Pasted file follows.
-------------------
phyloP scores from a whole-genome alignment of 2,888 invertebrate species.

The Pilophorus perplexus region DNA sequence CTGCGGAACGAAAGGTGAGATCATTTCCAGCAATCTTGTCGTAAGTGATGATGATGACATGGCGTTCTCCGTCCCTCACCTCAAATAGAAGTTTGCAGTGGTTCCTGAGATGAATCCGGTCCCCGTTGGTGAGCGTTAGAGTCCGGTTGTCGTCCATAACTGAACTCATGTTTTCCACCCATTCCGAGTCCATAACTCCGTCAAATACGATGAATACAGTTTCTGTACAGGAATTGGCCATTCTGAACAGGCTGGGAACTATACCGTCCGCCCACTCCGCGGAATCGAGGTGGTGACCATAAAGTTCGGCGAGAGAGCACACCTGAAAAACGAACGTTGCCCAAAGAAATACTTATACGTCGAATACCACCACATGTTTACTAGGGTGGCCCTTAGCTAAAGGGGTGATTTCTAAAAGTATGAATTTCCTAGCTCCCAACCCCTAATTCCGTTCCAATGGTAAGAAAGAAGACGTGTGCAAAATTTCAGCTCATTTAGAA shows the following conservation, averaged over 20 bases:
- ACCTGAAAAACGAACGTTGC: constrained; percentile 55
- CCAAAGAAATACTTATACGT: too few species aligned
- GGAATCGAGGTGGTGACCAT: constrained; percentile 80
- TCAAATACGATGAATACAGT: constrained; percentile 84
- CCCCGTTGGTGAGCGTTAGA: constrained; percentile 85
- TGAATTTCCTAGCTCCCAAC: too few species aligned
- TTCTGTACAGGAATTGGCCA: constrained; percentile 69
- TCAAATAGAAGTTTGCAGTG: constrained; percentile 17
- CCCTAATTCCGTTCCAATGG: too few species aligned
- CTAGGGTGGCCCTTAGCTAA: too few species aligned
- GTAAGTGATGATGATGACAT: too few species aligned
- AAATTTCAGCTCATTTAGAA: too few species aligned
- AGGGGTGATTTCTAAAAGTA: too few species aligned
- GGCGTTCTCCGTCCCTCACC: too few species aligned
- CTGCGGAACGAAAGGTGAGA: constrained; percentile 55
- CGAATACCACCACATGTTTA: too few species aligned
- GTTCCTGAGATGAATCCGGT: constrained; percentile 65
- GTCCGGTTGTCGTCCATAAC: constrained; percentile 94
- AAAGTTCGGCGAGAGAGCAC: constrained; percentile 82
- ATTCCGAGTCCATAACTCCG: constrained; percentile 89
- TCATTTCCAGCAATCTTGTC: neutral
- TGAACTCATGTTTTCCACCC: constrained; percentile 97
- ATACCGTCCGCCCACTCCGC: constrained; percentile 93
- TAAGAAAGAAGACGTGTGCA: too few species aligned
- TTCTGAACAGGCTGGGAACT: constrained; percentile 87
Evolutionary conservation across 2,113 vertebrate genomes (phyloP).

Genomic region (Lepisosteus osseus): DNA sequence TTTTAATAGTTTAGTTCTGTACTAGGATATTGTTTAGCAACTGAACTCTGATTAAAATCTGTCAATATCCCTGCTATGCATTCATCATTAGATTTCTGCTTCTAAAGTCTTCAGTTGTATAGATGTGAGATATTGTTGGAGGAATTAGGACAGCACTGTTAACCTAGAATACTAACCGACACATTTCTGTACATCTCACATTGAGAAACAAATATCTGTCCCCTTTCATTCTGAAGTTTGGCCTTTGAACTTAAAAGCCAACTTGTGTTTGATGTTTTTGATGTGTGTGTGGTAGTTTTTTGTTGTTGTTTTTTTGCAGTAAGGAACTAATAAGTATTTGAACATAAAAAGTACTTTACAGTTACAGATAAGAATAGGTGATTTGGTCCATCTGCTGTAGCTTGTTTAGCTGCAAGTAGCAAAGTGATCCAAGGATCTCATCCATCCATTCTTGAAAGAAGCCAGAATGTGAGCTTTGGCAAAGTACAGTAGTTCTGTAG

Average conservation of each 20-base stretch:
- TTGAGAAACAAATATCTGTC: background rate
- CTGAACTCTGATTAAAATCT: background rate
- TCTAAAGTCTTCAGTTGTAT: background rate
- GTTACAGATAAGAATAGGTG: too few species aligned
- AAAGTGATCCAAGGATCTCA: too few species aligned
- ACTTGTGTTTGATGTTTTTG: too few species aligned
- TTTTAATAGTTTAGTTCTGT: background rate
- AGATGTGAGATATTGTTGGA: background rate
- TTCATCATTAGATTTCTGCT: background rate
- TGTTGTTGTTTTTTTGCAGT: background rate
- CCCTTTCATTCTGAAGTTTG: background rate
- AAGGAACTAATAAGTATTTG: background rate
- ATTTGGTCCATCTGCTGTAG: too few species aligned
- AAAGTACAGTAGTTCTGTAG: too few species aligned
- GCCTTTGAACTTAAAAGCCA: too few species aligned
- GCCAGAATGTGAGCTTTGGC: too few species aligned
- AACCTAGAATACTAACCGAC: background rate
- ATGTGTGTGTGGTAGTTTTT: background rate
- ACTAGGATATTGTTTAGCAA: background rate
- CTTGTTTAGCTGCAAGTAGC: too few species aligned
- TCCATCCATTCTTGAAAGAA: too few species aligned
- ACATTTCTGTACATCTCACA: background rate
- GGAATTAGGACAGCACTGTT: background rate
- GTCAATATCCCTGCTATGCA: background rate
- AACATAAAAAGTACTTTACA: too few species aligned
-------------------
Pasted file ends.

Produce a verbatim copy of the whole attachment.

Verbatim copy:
phyloP scores from a whole-genome alignment of 2,888 invertebrate species.

The Pilophorus perplexus region DNA sequence CTGCGGAACGAAAGGTGAGATCATTTCCAGCAATCTTGTCGTAAGTGATGATGATGACATGGCGTTCTCCGTCCCTCACCTCAAATAGAAGTTTGCAGTGGTTCCTGAGATGAATCCGGTCCCCGTTGGTGAGCGTTAGAGTCCGGTTGTCGTCCATAACTGAACTCATGTTTTCCACCCATTCCGAGTCCATAACTCCGTCAAATACGATGAATACAGTTTCTGTACAGGAATTGGCCATTCTGAACAGGCTGGGAACTATACCGTCCGCCCACTCCGCGGAATCGAGGTGGTGACCATAAAGTTCGGCGAGAGAGCACACCTGAAAAACGAACGTTGCCCAAAGAAATACTTATACGTCGAATACCACCACATGTTTACTAGGGTGGCCCTTAGCTAAAGGGGTGATTTCTAAAAGTATGAATTTCCTAGCTCCCAACCCCTAATTCCGTTCCAATGGTAAGAAAGAAGACGTGTGCAAAATTTCAGCTCATTTAGAA shows the following conservation, averaged over 20 bases:
- ACCTGAAAAACGAACGTTGC: constrained; percentile 55
- CCAAAGAAATACTTATACGT: too few species aligned
- GGAATCGAGGTGGTGACCAT: constrained; percentile 80
- TCAAATACGATGAATACAGT: constrained; percentile 84
- CCCCGTTGGTGAGCGTTAGA: constrained; percentile 85
- TGAATTTCCTAGCTCCCAAC: too few species aligned
- TTCTGTACAGGAATTGGCCA: constrained; percentile 69
- TCAAATAGAAGTTTGCAGTG: constrained; percentile 17
- CCCTAATTCCGTTCCAATGG: too few species aligned
- CTAGGGTGGCCCTTAGCTAA: too few species aligned
- GTAAGTGATGATGATGACAT: too few species aligned
- AAATTTCAGCTCATTTAGAA: too few species aligned
- AGGGGTGATTTCTAAAAGTA: too few species aligned
- GGCGTTCTCCGTCCCTCACC: too few species aligned
- CTGCGGAACGAAAGGTGAGA: constrained; percentile 55
- CGAATACCACCACATGTTTA: too few species aligned
- GTTCCTGAGATGAATCCGGT: constrained; percentile 65
- GTCCGGTTGTCGTCCATAAC: constrained; percentile 94
- AAAGTTCGGCGAGAGAGCAC: constrained; percentile 82
- ATTCCGAGTCCATAACTCCG: constrained; percentile 89
- TCATTTCCAGCAATCTTGTC: neutral
- TGAACTCATGTTTTCCACCC: constrained; percentile 97
- ATACCGTCCGCCCACTCCGC: constrained; percentile 93
- TAAGAAAGAAGACGTGTGCA: too few species aligned
- TTCTGAACAGGCTGGGAACT: constrained; percentile 87
Evolutionary conservation across 2,113 vertebrate genomes (phyloP).

Genomic region (Lepisosteus osseus): DNA sequence TTTTAATAGTTTAGTTCTGTACTAGGATATTGTTTAGCAACTGAACTCTGATTAAAATCTGTCAATATCCCTGCTATGCATTCATCATTAGATTTCTGCTTCTAAAGTCTTCAGTTGTATAGATGTGAGATATTGTTGGAGGAATTAGGACAGCACTGTTAACCTAGAATACTAACCGACACATTTCTGTACATCTCACATTGAGAAACAAATATCTGTCCCCTTTCATTCTGAAGTTTGGCCTTTGAACTTAAAAGCCAACTTGTGTTTGATGTTTTTGATGTGTGTGTGGTAGTTTTTTGTTGTTGTTTTTTTGCAGTAAGGAACTAATAAGTATTTGAACATAAAAAGTACTTTACAGTTACAGATAAGAATAGGTGATTTGGTCCATCTGCTGTAGCTTGTTTAGCTGCAAGTAGCAAAGTGATCCAAGGATCTCATCCATCCATTCTTGAAAGAAGCCAGAATGTGAGCTTTGGCAAAGTACAGTAGTTCTGTAG

Average conservation of each 20-base stretch:
- TTGAGAAACAAATATCTGTC: background rate
- CTGAACTCTGATTAAAATCT: background rate
- TCTAAAGTCTTCAGTTGTAT: background rate
- GTTACAGATAAGAATAGGTG: too few species aligned
- AAAGTGATCCAAGGATCTCA: too few species aligned
- ACTTGTGTTTGATGTTTTTG: too few species aligned
- TTTTAATAGTTTAGTTCTGT: background rate
- AGATGTGAGATATTGTTGGA: background rate
- TTCATCATTAGATTTCTGCT: background rate
- TGTTGTTGTTTTTTTGCAGT: background rate
- CCCTTTCATTCTGAAGTTTG: background rate
- AAGGAACTAATAAGTATTTG: background rate
- ATTTGGTCCATCTGCTGTAG: too few species aligned
- AAAGTACAGTAGTTCTGTAG: too few species aligned
- GCCTTTGAACTTAAAAGCCA: too few species aligned
- GCCAGAATGTGAGCTTTGGC: too few species aligned
- AACCTAGAATACTAACCGAC: background rate
- ATGTGTGTGTGGTAGTTTTT: background rate
- ACTAGGATATTGTTTAGCAA: background rate
- CTTGTTTAGCTGCAAGTAGC: too few species aligned
- TCCATCCATTCTTGAAAGAA: too few species aligned
- ACATTTCTGTACATCTCACA: background rate
- GGAATTAGGACAGCACTGTT: background rate
- GTCAATATCCCTGCTATGCA: background rate
- AACATAAAAAGTACTTTACA: too few species aligned